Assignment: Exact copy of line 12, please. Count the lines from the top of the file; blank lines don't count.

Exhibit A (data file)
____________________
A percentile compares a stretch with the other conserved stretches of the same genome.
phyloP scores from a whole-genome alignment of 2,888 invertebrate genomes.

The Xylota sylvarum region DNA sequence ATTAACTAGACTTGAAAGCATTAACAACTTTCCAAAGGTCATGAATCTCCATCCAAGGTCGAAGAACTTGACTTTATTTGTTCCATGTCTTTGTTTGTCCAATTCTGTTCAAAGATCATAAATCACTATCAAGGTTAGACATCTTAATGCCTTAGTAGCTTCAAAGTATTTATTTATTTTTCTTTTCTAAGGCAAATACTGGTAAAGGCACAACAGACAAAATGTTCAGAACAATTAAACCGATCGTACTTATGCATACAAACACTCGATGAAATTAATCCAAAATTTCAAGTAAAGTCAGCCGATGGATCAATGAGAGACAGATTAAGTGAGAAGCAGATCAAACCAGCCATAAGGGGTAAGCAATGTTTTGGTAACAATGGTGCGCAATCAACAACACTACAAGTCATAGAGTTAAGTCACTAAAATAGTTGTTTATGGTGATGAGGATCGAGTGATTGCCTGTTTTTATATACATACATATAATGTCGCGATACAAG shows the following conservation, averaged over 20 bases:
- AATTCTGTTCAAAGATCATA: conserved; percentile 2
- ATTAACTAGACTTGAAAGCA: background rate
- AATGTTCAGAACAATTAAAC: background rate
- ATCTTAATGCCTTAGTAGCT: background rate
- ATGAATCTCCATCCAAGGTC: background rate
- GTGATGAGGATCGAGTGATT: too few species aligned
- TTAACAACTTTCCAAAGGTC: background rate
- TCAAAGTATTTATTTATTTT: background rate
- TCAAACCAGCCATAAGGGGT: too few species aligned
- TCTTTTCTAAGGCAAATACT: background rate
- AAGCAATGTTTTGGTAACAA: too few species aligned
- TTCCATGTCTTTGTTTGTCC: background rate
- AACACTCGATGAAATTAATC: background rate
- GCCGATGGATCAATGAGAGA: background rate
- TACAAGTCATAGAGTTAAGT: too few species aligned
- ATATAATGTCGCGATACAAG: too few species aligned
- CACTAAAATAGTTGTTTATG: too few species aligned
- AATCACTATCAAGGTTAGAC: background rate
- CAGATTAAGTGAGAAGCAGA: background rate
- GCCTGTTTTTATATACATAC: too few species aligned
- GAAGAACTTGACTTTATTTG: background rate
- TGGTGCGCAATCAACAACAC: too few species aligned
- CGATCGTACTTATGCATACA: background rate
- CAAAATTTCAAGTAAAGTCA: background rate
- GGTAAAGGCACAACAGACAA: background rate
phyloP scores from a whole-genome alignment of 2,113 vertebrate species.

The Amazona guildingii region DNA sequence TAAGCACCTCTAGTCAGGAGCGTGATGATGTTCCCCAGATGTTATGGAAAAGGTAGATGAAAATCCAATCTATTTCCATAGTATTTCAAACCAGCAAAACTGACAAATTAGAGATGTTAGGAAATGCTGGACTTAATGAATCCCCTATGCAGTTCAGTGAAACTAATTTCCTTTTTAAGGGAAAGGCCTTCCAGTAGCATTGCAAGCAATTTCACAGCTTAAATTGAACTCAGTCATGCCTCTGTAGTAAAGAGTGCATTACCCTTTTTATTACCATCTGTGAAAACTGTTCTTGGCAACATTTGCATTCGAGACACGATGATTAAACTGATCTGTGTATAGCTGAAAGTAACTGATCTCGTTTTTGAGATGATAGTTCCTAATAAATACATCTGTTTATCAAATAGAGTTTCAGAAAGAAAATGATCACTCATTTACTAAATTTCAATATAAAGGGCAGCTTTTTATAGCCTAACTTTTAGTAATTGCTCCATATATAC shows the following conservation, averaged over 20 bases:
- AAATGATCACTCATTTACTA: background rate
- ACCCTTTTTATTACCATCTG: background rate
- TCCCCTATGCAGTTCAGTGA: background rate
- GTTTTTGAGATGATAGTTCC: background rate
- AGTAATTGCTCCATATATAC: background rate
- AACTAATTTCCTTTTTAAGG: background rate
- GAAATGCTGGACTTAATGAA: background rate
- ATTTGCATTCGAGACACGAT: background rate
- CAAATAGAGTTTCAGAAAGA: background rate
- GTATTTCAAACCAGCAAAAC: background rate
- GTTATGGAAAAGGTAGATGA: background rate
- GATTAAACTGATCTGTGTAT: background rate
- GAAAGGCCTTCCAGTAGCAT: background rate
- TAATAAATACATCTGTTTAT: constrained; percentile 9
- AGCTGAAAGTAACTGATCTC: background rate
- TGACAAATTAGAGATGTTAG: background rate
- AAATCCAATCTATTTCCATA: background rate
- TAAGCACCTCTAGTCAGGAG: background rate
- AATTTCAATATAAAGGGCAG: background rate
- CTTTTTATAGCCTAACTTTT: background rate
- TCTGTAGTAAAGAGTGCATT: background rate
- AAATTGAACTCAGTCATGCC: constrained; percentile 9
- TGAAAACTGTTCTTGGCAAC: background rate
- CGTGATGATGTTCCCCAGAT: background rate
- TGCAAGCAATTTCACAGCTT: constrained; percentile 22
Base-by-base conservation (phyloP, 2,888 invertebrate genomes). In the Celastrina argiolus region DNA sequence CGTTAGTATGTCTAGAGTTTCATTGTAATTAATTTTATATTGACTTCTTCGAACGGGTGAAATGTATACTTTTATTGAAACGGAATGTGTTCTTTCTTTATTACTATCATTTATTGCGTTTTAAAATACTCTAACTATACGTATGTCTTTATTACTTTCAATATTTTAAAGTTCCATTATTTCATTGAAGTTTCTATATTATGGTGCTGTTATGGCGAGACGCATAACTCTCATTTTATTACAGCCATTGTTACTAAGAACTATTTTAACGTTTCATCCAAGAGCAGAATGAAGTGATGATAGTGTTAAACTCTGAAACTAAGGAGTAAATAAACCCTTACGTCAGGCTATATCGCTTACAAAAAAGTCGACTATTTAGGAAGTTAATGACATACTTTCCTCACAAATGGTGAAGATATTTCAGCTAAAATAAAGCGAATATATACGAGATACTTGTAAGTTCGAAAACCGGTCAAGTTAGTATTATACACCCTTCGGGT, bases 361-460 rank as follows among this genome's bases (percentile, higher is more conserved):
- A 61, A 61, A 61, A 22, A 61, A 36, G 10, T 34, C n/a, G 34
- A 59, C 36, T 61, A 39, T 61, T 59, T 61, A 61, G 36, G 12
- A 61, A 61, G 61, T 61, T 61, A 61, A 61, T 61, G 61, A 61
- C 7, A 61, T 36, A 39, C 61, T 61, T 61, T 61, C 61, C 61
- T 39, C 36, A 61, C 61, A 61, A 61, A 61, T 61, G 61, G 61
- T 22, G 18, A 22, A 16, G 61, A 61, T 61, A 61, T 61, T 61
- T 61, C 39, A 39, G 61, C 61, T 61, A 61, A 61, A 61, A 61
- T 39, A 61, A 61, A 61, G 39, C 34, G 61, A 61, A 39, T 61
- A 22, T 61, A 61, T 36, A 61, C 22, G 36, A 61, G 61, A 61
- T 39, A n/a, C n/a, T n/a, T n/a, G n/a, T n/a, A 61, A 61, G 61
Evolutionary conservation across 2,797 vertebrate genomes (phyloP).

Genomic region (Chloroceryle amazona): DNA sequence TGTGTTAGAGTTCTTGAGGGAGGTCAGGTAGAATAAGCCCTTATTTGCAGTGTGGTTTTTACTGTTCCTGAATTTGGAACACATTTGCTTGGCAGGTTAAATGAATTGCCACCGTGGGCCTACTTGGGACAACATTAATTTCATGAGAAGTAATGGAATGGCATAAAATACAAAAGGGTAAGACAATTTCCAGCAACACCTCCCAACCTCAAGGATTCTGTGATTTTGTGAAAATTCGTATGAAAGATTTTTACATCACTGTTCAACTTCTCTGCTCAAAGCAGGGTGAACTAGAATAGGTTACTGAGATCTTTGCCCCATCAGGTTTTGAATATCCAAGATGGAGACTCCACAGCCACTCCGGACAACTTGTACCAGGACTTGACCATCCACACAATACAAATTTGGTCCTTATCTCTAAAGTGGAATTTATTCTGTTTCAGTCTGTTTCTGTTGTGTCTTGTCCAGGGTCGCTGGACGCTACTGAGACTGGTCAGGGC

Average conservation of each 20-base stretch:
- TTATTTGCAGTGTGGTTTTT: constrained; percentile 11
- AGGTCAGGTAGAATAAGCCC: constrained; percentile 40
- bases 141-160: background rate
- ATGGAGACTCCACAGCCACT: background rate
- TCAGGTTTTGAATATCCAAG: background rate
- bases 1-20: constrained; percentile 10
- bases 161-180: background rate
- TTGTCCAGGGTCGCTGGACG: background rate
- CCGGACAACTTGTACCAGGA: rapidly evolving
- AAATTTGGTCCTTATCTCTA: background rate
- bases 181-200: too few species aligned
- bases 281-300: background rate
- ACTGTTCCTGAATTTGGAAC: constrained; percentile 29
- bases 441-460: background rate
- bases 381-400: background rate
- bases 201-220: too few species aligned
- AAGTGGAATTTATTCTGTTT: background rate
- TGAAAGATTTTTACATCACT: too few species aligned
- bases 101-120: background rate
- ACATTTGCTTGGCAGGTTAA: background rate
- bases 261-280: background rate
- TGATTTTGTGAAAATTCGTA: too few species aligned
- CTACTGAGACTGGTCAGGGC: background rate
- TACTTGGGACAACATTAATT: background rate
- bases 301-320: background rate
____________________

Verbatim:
- TCAAACCAGCCATAAGGGGT: too few species aligned